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Francis Marion, Chapter III, Campaign of 1781, part 1

The year 1781 commenced under auspices more propitious than those of the last year. The British had exercised so much oppression and rapacity over all those who would not join them, and so much insolence over those who did, and were in the least suspected, that the people of South Carolina found there was no alternative but between a state of downright vassalage and warfare. Most of the men of principle already had, or were prepared to take up arms against the enemy, and in general the unprincipled only remained with them in the expectation of plunder. Their army too, being divided into different cantonments over the country, while it extended their oppression, exposed their weakness. The history of all ages shows that a country may be overrun with more facility than kept in a state of subjection, and that a partisan warfare is the best that can be carried on against an enemy of superior force and discipline.

During the present winter Lord Cornwallis formed a design of conquering the upper counties of North Carolina, and marched by the way of Charlotte towards Salisbury, for that purpose. This part of the country was thickly covered with underwood, and settled by a hardy race of industrious yeomanry, all friends of their country. He was fired upon from behind bushes and fences, trees and rocks, by companies in ambush, and individuals on foot and on horseback, and was so much annoyed that he was obliged to retreat back to Winnsborough. The news of this expedition was industriously spread abroad, and encouraged the people of South Carolina to follow the example. In the mean time, Gen. Gates had been superceded in the command of the southern army by Gen. Greene.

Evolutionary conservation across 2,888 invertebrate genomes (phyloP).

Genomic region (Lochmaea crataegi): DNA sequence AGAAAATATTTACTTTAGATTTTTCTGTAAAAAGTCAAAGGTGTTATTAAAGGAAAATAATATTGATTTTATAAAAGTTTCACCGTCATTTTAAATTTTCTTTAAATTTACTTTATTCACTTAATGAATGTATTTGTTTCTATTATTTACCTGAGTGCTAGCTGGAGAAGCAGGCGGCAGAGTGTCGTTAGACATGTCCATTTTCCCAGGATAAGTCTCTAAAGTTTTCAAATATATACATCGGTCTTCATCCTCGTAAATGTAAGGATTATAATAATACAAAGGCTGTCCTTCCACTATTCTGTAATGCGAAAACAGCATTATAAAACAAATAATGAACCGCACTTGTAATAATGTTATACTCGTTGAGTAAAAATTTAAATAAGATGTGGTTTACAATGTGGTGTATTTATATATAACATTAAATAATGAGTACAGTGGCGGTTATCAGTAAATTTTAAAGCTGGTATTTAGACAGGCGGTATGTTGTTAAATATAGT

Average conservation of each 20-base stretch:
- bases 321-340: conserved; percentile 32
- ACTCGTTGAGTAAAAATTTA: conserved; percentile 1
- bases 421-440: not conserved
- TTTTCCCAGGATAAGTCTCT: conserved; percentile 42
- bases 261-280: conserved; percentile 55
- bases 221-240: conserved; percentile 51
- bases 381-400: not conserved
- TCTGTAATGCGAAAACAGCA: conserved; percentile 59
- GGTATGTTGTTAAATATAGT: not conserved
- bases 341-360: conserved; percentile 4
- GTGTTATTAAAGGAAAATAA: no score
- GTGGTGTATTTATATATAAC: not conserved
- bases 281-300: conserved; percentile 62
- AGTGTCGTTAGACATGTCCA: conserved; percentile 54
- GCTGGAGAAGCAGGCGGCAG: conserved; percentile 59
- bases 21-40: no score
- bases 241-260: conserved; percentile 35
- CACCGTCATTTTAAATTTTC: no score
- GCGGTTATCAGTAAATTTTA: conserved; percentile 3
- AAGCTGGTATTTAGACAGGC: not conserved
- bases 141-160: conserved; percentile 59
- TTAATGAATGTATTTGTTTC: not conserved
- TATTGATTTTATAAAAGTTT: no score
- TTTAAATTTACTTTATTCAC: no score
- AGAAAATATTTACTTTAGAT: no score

With the character of this leader it is intended to make the reader better acquainted than he has been heretofore. His command begun with a good omen, which in all times has had its effect. In a few hours after his arrival in camp at Charlotte, he received the news that Col. Washington had taken Rugely and one hundred men, by the well known stratagem of mounting a pine log over against his block house, which he mistook for a field piece.1 Gen. Greene had not only no more than one thousand continentals and about as many militia, but was also bare of ammunition and clothing, and had no money to pay them. With this force he marched down to Pedee, in South Carolina, and took a position near Hick’s creek, on the east side of the river, not many miles from Chatham. From this place his first despatch to Gen. Marion is dated, the 19th Jan. 1781, in which he says, “by the last accounts, Lieut. Col. Tarleton was in motion, with about one thousand troops, towards Gen. Morgan.” On the 23d Jan. Gen. Greene congratulates Marion on Morgan’s victory over Tarleton, and writes him the particulars. On the 25th he says, “before this I hope you have received the agreeable news of the defeat of Lieut. Col. Tarleton. After this nothing will appear difficult.”